Sandra Tsing Loh

Sandra Tsing Loh

A weeklong electronic journal.
Aug. 23 1999 3:38 PM

Sandra Tsing Loh


I'm in recovery from my solo show Aliens in America, which just opened this weekend at the Tiffany Theatre in Los Angeles.


That's right! Welcome to my week, which could be called "My Week in Reviews" ...

No, scratch that. The truth is, I don't really don't care what reviews come out about me this week--not anymore. I'm 14 years into what we laughingly called the one-person show "business," and I've learned that while some critics may like you and some critics may hate you, if you do a funny show, if you do a warm show, if you do an entertaining show, if the show runs no more than an hour and 15 minutes (this seems to be the magic number for the monologue), if you keep up the advertising ...

Audiences will find the show. After all, my last solo show in L.A., Bad Sex With Bud Kemp, got some really weird notices, and we sold out the six-week run (and made money) anyway!

Of course, Aliens is booked for a 12-week run; here we are in the armpit of August, and I did notice that this last Sunday matinee crowd was a bit slim ...


But that was, of course, last weekend--before the reviews ... hit. (Ouch! What a word.)

Really, though, how bad can the notices be? When I first opened Aliens in America off-Broadway in 1996, at Second Stage Theatre (Bad Sex also premiered there), the reviews were uniformly good. Save one. Now it's three years later, I'm back in L.A., my hometown. I've got 150 more performances under my belt; the new version, directed by the brilliant David Schweizer, looks gorgeous ...

And yes, the good reviews did include the New York Times. That's right--the New York Times. Ben Brantley. He called Aliens "EXCEPTIONAL!" Actually, his exact words were: "Ms. Loh's story is both exceptional and very familiar. As her performance piece develops, in three self-contained sections, it becomes clear that her tale is less one of cultural conflict than of universal isolation." He ended the review by saying: "In the wake of all too many performance pieces about dysfunctional families ... Loh has at least managed to stake out an individual territory and style. She may be stranded in terra incognita, but the shape she has given it is her own." We scratched our heads a long time over that one. Indeed, it took me three years to come up with what I consider to be my lifetime masterwork of review excerpting: "EXCEPTIONAL!"--New York Times.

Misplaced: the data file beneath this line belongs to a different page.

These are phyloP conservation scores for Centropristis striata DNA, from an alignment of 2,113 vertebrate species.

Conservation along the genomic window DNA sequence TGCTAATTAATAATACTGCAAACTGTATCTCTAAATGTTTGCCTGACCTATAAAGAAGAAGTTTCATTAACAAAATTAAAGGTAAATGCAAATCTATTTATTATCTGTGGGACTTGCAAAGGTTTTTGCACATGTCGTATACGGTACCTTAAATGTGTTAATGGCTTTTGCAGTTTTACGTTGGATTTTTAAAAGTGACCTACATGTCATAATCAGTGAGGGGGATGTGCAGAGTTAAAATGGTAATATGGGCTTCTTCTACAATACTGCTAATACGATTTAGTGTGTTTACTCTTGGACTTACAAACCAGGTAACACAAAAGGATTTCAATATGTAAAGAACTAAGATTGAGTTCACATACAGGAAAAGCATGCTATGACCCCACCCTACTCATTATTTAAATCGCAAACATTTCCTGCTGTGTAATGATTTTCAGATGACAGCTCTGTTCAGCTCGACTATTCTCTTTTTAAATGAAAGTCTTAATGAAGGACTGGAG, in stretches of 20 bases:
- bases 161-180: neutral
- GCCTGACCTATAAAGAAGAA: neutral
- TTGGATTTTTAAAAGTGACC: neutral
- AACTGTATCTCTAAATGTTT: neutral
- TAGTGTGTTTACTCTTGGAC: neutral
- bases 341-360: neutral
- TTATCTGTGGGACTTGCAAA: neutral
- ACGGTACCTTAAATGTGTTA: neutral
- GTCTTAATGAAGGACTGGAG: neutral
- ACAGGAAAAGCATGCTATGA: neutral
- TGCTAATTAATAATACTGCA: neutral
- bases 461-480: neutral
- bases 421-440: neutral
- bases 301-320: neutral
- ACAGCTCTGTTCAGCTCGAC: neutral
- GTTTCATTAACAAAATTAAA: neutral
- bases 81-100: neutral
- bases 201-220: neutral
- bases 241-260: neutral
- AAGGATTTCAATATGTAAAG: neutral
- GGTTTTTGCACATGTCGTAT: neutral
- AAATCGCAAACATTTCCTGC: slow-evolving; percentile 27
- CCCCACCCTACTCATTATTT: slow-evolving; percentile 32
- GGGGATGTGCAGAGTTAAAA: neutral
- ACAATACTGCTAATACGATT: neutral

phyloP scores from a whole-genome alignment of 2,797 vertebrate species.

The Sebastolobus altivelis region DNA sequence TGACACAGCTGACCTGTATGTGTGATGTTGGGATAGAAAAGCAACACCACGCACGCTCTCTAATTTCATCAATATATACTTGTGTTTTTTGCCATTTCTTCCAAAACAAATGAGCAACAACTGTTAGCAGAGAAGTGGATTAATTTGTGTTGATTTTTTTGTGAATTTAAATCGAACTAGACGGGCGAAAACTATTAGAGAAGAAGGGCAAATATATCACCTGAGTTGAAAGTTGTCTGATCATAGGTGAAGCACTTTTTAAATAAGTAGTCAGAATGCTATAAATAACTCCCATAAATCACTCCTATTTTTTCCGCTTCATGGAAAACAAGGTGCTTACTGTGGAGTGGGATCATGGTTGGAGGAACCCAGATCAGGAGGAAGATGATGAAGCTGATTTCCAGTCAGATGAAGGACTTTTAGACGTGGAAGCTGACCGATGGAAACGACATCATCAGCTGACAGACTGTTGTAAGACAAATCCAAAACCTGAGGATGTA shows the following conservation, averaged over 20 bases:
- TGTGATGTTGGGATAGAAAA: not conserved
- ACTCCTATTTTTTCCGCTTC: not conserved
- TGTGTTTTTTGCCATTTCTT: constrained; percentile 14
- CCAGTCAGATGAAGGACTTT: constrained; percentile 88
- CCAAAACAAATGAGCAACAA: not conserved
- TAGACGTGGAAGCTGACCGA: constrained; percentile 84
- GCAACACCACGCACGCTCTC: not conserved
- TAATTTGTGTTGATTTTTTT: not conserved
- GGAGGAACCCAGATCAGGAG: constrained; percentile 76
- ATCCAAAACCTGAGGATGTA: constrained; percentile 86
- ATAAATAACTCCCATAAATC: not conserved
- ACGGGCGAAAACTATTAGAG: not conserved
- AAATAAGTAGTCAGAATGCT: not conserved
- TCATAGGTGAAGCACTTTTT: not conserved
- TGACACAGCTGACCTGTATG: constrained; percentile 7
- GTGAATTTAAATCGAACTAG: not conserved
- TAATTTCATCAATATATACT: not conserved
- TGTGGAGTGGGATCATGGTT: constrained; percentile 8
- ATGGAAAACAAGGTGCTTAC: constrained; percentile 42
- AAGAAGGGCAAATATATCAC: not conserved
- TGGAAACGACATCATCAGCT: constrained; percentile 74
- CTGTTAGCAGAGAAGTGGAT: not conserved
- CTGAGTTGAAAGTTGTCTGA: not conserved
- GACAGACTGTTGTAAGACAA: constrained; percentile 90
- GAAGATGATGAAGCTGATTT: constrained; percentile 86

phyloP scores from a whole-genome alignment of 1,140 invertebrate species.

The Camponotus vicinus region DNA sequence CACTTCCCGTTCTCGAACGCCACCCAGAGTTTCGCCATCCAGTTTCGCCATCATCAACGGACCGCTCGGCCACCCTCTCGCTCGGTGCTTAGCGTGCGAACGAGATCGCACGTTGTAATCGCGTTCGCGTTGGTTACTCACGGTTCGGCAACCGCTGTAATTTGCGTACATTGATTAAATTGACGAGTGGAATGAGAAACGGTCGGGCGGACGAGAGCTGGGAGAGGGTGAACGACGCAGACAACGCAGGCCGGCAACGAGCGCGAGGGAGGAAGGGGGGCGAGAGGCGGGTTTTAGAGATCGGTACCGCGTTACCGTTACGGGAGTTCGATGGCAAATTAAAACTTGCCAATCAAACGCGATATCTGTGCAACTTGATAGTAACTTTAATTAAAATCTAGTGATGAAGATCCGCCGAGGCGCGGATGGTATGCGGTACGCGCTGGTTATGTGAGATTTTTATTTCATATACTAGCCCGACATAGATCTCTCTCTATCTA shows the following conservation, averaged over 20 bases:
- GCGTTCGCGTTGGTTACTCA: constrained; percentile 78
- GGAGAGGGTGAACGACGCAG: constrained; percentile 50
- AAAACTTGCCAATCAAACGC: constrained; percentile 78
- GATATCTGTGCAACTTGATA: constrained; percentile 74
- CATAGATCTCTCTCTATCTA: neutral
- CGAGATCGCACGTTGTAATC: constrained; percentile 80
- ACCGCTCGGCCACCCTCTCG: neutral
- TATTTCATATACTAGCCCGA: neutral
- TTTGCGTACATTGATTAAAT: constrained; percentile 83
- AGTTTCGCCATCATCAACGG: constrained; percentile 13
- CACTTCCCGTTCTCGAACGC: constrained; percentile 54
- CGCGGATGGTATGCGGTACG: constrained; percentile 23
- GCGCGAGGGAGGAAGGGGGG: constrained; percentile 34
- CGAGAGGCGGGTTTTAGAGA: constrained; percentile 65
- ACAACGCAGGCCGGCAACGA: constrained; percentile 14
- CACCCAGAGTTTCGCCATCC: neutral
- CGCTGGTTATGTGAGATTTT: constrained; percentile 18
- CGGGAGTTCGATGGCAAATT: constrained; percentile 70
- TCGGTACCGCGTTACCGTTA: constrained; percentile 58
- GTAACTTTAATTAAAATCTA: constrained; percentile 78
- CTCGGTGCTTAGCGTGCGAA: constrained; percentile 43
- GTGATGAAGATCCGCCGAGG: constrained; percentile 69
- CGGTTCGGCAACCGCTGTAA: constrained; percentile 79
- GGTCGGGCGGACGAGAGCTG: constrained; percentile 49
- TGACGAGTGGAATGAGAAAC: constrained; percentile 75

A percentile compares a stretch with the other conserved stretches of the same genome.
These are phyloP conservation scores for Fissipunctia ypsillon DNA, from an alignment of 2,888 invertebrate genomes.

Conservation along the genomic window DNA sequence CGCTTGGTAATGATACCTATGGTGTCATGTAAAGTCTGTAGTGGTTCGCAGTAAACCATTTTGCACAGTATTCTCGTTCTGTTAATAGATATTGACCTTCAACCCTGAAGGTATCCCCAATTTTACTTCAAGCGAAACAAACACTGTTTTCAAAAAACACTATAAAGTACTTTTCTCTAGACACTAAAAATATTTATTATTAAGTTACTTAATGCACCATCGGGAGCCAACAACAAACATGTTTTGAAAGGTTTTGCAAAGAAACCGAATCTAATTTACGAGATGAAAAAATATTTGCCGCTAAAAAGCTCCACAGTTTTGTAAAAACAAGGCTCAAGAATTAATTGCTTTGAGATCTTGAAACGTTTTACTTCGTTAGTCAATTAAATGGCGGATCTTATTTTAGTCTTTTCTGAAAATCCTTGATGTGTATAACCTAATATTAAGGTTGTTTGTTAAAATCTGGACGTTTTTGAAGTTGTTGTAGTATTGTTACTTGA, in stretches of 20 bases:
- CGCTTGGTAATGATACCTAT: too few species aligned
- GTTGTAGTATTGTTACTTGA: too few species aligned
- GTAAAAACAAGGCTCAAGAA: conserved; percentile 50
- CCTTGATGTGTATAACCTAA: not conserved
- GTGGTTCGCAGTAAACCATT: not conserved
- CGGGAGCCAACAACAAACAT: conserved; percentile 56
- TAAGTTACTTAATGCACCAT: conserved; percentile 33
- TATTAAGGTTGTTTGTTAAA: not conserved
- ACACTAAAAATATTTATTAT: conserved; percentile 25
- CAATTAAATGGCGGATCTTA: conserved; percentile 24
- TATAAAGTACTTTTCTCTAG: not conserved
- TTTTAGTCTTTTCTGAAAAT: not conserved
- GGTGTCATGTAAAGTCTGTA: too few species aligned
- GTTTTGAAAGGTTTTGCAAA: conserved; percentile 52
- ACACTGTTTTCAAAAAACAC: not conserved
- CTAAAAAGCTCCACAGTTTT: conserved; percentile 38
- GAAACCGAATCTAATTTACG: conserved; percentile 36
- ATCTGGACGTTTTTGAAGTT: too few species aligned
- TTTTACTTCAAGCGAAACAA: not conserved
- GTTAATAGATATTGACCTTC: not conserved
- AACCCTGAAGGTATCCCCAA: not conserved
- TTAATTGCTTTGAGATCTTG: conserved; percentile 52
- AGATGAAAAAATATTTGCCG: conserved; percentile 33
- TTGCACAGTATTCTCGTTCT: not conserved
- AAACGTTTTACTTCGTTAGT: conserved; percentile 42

The bad review, by the way, was Clive Barnes of the New York Post. Barnes' review of Aliens, my maiden voyage in New York--which, as you may have gathered, is based on my family--was apparently so mean my Magic Circle of colleagues opted not to tell me about it. Unfortunately, a certain wildly e-mailing friend of mine was not in this Magic Circle. "Never mind that Clive Barnes!" she wrote, one day, out of the blue. "He's so mean! What does he know? The point is, I think you're great, and I know that maybe not all, but definitely many people were behind what you were trying to do the day I saw you. Forget the Clive Barneses of this world, girl! Shake it off! Sing your song! Tell your story!"


Of course, it does seem that last weekend I faced a crop of reviewers who have particularly thorny track records, when it comes to this type of material.

Friday night I noticed a reviewer (you can always tell, their seats are taped off) we'll call "Jason Michaelson." Last year--and I'm paraphrasing, but not as much as you would think--Mr. Michaelson dubbed my performance style so garish that reasonable audiences could not possibly be persuaded to care about my work ever. I don't know what may change his mind this year, but ...

Saturday night's audience included an alternative weekly reviewer we'll call "Neville Winters." I myself have not had any experience with Mr. Winters, but at the after-party, an award-winning playwright turned to me and whispered: "Oh my God, Neville Winters--the loose cannon."

In the Sunday matinee's audience I saw a critic we'll call "Scott Barker," scribbling notes frantically. Barker is notable, in my mind, for having written the meanest salvo on solo performer Rick Reynolds I've ever read, perhaps the most savage attack on a solo performer ever. (Author note: Rick Reynolds is like a god to me.)

But you know ... it's L.A. We're not that terribly worried. Besides, even if all the new reviews tank, we've still got that blurb from New York. You know, "EXCEPTIONAL!" Maybe this week, with three exclamation marks.